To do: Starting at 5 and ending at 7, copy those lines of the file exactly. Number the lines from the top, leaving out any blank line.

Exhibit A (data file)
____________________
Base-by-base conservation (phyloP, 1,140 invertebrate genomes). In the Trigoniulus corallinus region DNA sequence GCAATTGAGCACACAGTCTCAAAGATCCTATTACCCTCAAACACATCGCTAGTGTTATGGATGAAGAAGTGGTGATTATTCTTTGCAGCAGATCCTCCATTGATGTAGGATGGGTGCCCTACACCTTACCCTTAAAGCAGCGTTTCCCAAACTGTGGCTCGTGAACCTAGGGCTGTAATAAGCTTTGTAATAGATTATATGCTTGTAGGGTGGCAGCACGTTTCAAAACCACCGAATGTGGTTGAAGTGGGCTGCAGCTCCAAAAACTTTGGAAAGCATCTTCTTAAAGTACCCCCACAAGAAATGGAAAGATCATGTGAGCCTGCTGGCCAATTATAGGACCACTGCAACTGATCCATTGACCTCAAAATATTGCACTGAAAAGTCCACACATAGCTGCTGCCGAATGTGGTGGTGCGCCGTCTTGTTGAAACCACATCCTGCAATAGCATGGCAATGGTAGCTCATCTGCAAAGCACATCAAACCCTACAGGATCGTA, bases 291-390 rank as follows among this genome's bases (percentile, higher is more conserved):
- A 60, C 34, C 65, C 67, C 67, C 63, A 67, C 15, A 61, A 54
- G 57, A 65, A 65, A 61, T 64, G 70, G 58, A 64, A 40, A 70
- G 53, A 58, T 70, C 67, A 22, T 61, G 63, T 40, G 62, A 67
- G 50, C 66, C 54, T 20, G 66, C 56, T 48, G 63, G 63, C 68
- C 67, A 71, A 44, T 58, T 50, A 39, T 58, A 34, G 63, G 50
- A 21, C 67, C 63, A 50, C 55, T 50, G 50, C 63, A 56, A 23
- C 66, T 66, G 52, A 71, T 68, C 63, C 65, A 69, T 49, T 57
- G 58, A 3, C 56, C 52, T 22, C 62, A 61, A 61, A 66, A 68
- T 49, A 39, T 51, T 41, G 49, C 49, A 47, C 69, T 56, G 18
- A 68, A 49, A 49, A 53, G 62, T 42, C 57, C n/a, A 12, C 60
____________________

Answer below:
- G 50, C 66, C 54, T 20, G 66, C 56, T 48, G 63, G 63, C 68
- C 67, A 71, A 44, T 58, T 50, A 39, T 58, A 34, G 63, G 50
- A 21, C 67, C 63, A 50, C 55, T 50, G 50, C 63, A 56, A 23